Group of Monuments

Group of Monuments at Mahabalipuram

The UNESCO World Heritage Site of Group of Monuments at Mahabalipuram is nestled on the Coromandel Coast of Bay of Bengal. The coastal city of the wonderful architectural treasures is situated in close proximity to Chennai in Kancheepuram district, Tamil Nadu. The architectural grandeur of the 7th and the 8th century monuments are the breathing illustration of ancient civilization and beliefs.

History of Mahabalipuram Monuments

Mahabalipuram or Mamallapuram was the capital region during the reign of Pallava Dynasty in the 7th century AD. The Pallavas rulers used to hold the definitive command in the southern part of India. Pallava rulers were popular for their inclination towards Tamilian art and culture. The power and creativity was at its peak during the kingdom of Narasimha Varman-I and Narasimha Varman-II. The rulers immortalized their glories with the splendid temples they built. The Group of Monuments at Mahabalipuram are their witness to their architectural splendor, cultural knowledge and the essence of their greatness which left a huge impact in the pages of history.

The Group of Monuments at Mahabalipuram are:

Shore Temple

The Shore Temples was built in the 7th century, during the reign of Rajasimha. The temple depicts the peak of Pallava art. These temples are refreshingly orderly, unlike later grandiose Dravidian architectures. The designs are simple and innovative but the beauty shines through. The temple with its beautiful polygonal dome enshrines Lord Vishnu and Shiva. These beautiful temples, ravaged by wind and sea have been declared world heritage by UNESCO.

'Ratha' Cave Temple

The magnificent 'Ratha' cave temples was built by the Pallava king Narsimha in the 7th and 8th centuries. The beauty of the rock-cut sculpture of the temple is reflective of the inventive tastes of the Pallava rulers. The monument is known especially for its Rathas. Rathas is simple words means temples in the form of chariots, mandapas (cave sanctuaries) and giant open-air reliefs. The famous sculptures of the temple are 'Descent of the Ganges', and the temple of Rivage, with thousands of sculptures to the glory of Shiva.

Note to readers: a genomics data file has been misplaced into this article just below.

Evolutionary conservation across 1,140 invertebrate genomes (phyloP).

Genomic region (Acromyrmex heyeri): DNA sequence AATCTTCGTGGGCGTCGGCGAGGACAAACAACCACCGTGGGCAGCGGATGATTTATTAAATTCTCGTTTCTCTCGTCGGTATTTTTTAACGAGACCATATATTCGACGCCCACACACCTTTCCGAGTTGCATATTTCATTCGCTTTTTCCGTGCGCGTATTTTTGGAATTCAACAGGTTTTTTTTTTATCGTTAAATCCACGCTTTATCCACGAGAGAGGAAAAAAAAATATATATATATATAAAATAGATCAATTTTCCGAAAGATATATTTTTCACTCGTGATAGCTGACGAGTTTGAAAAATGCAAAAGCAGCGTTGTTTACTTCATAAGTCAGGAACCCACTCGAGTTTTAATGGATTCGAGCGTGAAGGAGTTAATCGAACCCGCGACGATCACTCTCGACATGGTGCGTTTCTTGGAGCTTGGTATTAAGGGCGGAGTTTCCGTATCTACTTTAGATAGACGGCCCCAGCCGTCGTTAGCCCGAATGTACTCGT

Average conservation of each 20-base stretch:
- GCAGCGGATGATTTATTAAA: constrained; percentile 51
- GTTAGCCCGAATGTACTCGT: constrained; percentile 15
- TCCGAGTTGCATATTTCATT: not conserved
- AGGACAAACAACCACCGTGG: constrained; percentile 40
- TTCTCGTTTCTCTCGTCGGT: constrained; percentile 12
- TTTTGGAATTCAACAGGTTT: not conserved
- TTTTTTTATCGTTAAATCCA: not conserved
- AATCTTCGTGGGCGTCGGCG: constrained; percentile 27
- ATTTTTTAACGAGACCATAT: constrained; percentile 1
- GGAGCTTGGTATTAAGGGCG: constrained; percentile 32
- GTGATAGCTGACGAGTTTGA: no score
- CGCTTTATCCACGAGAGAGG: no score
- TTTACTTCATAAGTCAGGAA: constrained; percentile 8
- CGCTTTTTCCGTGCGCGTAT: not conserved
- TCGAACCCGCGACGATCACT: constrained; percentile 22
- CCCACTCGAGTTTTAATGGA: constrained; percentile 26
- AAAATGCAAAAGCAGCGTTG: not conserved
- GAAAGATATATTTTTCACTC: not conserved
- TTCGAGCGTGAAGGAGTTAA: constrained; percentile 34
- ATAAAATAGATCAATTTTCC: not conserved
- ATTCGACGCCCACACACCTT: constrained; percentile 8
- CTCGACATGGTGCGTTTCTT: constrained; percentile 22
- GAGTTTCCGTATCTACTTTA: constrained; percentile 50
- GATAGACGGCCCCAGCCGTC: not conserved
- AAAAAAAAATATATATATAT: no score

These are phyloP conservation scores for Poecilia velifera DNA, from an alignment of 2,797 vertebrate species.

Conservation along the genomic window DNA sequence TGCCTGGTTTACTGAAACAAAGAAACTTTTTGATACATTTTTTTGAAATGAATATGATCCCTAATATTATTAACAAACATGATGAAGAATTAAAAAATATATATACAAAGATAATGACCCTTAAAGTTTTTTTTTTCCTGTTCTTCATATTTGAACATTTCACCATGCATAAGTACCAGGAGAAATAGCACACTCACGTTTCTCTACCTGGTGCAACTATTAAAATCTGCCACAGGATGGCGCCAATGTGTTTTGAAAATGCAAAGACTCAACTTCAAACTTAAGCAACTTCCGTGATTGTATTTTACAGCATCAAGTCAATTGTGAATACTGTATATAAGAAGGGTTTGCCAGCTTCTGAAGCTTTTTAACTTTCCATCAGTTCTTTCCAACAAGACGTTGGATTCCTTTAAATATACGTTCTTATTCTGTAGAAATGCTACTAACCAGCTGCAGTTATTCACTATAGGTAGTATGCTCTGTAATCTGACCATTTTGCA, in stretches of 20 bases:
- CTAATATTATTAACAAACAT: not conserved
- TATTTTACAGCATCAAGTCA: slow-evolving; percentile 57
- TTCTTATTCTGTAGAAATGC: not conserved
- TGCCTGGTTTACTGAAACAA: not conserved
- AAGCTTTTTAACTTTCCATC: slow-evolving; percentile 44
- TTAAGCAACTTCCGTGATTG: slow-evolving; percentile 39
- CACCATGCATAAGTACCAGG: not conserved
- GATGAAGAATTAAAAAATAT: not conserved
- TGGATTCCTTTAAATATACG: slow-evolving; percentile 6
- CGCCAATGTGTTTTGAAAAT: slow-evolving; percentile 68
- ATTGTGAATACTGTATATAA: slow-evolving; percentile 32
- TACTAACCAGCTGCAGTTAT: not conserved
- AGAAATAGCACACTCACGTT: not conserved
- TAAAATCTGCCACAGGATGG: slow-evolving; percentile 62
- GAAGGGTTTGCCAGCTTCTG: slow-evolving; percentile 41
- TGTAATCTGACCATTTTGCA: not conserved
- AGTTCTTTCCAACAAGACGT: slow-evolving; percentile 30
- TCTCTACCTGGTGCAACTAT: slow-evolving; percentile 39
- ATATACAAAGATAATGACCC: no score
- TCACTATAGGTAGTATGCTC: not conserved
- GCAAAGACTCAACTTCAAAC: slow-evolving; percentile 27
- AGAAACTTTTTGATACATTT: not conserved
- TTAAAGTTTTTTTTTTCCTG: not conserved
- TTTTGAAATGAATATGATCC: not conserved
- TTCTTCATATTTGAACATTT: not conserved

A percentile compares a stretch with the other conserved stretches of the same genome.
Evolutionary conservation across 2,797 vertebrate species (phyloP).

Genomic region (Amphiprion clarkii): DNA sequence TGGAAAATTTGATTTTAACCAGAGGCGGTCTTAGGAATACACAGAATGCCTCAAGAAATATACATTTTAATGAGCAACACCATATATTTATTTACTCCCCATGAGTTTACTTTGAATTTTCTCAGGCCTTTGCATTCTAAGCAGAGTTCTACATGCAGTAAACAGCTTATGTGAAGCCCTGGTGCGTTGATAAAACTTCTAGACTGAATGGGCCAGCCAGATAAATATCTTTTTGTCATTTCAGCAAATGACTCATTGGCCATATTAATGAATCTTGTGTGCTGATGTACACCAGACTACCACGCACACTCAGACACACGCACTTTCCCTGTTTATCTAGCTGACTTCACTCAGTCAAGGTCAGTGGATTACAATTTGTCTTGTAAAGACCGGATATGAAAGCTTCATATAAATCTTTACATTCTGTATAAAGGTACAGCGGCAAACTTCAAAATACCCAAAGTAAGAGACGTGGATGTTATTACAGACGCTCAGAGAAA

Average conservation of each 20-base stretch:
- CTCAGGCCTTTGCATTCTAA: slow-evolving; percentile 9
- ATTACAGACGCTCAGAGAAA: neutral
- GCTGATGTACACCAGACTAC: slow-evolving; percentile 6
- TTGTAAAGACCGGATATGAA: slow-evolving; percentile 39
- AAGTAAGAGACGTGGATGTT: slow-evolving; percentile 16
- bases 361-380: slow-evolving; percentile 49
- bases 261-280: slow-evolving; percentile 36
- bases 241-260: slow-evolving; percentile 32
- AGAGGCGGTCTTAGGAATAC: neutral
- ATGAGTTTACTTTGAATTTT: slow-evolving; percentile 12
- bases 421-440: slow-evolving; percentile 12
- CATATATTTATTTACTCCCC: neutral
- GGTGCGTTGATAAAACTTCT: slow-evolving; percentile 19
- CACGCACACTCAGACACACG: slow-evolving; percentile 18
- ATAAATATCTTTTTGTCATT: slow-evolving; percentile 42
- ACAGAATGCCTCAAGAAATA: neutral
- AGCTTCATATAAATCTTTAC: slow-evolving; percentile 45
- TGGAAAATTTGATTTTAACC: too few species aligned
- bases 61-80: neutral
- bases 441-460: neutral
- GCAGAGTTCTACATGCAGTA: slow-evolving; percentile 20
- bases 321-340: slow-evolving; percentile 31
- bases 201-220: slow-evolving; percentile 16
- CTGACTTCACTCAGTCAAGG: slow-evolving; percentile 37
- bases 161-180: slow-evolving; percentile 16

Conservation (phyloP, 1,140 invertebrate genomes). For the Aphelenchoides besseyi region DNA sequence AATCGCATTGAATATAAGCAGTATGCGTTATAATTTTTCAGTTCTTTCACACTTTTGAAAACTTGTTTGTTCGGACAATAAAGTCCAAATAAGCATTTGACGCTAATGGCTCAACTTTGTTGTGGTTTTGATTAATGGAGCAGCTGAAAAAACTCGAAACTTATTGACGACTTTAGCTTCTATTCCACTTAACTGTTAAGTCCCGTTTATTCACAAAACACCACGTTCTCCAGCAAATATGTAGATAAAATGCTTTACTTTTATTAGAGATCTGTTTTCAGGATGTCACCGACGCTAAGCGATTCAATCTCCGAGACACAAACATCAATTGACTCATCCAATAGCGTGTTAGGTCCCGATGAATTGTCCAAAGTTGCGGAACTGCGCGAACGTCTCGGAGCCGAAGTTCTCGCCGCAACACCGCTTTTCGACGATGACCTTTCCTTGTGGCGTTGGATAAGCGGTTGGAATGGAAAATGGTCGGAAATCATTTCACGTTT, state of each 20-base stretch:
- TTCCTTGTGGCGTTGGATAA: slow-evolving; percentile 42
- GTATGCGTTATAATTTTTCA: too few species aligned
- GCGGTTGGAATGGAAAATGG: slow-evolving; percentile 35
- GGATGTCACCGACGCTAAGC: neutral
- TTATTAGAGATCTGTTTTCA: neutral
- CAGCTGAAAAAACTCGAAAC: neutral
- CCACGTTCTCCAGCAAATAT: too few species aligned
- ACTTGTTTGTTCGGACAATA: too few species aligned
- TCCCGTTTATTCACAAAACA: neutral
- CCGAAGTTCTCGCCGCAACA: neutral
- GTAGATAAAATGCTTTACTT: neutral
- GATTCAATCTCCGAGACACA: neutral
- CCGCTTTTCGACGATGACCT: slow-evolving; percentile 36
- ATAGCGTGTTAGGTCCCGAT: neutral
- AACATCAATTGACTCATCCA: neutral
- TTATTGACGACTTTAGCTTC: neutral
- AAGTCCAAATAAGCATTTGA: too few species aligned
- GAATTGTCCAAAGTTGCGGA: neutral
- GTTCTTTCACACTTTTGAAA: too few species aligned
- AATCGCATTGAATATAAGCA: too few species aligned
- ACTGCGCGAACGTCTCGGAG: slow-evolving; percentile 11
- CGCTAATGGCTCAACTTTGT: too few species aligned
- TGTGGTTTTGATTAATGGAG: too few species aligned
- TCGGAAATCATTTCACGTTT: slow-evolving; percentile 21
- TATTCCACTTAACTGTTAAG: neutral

There are eight rathas at Mahabalipuram, out of which five are named after the 'Pandavas' (five brothers) of Mahabharata and one after Draupadi. The five rathas that can be seen are Dharmaraja Ratha, Bhima Ratha, Arjuna Ratha, Draupadi Ratha and Nakul Sahadev Ratha. These Ratha temples are constructed on the style of the Buddhist viharas and chaityas. The unfinished three-storey Dharmaraja Ratha is the largest. The Draupadi Ratha is the smallest, it is one-storeyed and has an interesting thatch-like roof. The Arjuna and Draupadi rathas are dedicated to Shiva and Durga respectively.

How to Reach

The Group of Monuments are the source of intrigue, amusement and delight of numerous travelers. The World Heritage Site is well connected to make it easy for tourist to reach.

By Air: Chennai International Airport (58 kms) is the nearest airport from Mahabalipuram.

By Rail: Chengalpattu (29 km) is the nearest railway station.

By Road: There are regular buses to Mahabalipuram from Chennai, Puducherry and Kanchipuram.

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